Shakshuka Brunch and Sorghum Beer on the Shores of Lake Tanganyika

Fisherman on Lake Tanganyika, Mishemba Bay, Za...

Fishermen on Lake Tanganyika. Wikipedia


Kajaga Beach, in front of the compound. A fisherman is tending to his boat and nets

During the war-years of the 1990’s we enjoyed this Sunday brunch with our friends at our Project compound on the northern shores of Lake Tanganyika, Burundi, where we have had goats, chickens, ducks, a donkey (the only donkey in Burundi, brought from Tanzania), horses, vegetable gardens, fruit trees, honey-bees, rice plots – coming either from our own compound, from our nearby village, or from the surrounding area.


Rice plot/paddy near the compound owned by a local farmer, from whom we buy our rice. It is processed in a local, family run mill. The hills of the Congo are in the background, rising up from Lake Tanganyika


Kajaga Beach Shakshuka

Shakshuka is a North African and Egyptian egg-based dish that features various combinations of fillings, eggs, and hot sauce. I’ve adapted my Egyptian recipe to incorporate local ingredients and cooked in the Burundian way.

For 2 persons – expand as required:

2 medium potatoes [from our own gardens]
2 medium tomatoes [from our own gardens]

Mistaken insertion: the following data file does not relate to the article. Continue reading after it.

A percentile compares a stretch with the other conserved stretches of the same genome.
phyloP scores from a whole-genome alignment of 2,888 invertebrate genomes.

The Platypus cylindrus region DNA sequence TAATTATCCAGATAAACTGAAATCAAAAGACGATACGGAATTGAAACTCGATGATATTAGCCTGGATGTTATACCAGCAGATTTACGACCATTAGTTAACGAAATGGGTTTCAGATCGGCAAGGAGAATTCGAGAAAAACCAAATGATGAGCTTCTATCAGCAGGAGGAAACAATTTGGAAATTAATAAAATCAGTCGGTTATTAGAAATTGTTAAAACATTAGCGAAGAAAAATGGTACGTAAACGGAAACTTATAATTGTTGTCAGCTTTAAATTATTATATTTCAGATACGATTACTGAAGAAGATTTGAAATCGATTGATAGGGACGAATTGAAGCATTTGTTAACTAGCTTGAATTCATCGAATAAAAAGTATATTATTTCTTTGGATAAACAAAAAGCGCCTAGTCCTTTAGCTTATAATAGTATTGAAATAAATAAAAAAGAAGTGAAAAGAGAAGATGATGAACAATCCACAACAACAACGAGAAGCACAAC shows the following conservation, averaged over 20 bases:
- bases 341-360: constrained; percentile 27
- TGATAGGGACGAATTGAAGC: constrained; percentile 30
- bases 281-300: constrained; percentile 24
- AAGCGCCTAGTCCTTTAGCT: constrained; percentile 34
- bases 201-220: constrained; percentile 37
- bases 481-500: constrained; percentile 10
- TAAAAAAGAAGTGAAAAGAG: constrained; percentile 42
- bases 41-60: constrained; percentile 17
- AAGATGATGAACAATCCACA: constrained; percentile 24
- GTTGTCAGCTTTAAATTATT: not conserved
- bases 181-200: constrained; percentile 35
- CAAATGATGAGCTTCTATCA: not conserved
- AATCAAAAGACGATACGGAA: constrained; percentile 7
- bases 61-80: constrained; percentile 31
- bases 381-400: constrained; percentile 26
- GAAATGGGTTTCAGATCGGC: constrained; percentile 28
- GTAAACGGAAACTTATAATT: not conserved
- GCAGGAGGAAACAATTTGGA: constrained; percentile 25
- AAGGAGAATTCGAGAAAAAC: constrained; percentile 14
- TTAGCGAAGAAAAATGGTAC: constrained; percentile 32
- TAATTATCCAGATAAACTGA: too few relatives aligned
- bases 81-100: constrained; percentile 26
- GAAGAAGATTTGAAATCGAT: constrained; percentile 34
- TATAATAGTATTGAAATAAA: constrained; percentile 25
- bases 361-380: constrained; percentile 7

1 small onion [from our own gardens]
4 eggs [from our own, free-range chickens]
1 T. palm oil [hand-pressed in the village]
¼- ½ t. tarragon
¼ -½ t. oregano
Home-made pilipili (hot sauce) – add to eggs to your taste


1. Scrub potatoes but don’t peel, place whole in boiling water until partly cooked
2. Put tomatoes in same pot as potato for several minutes – until skin is soft enough to remove
3. Chop onion
4. Peel skin from tomatoes and chop into a small bowl
5. Cut potatoes into slices into a small bowl
6. Scramble eggs very lightly in a small bowl with a bit of water
7. Add tarragon, oregano, salt and pepper to tomatoes and mix
8. Add salt and pepper to potatoes and to eggs, and mix
9. Heat palm oil until it clarifies
10. Fry onions until soft
11. Add tomatoes and cook gently a few minutes
12. Add potatoes and continue cooking gently until cooked through
13. Add eggs – mix and cook gently, pushing egg back into the mixture
14. When set on the bottom, turn the mixture over in the fry pan and continue cooking until done to your choice

We eat this with all/some of the following, which come from our own gardens, the village, or from the central market:

• Fruit salad of tree-ripened mango, papaya, banana, marakuja fruit, orange and pineapple
• Salad of tree-ripened avocado, tomato, cucumber, carrot, cabbage and onion
• Home-made goat-milk yogurt, from our own goats
• Baguettes or croissants or:
• Home-made whole wheat bread; flour a mixture of Sorghum, Corn meal, Millet, Rice
• Village-produced goat cheese
• Home-made thick tomato sauce — or ketchup or pili-pili ho-ho (local hot-hot sauce)
• Fresh, home-made juice of the marakuja fruit
• Freshly-ground Burundi coffee or Burundi tea
• Fresh, hot goat’s milk from our own goats – for coffee & tea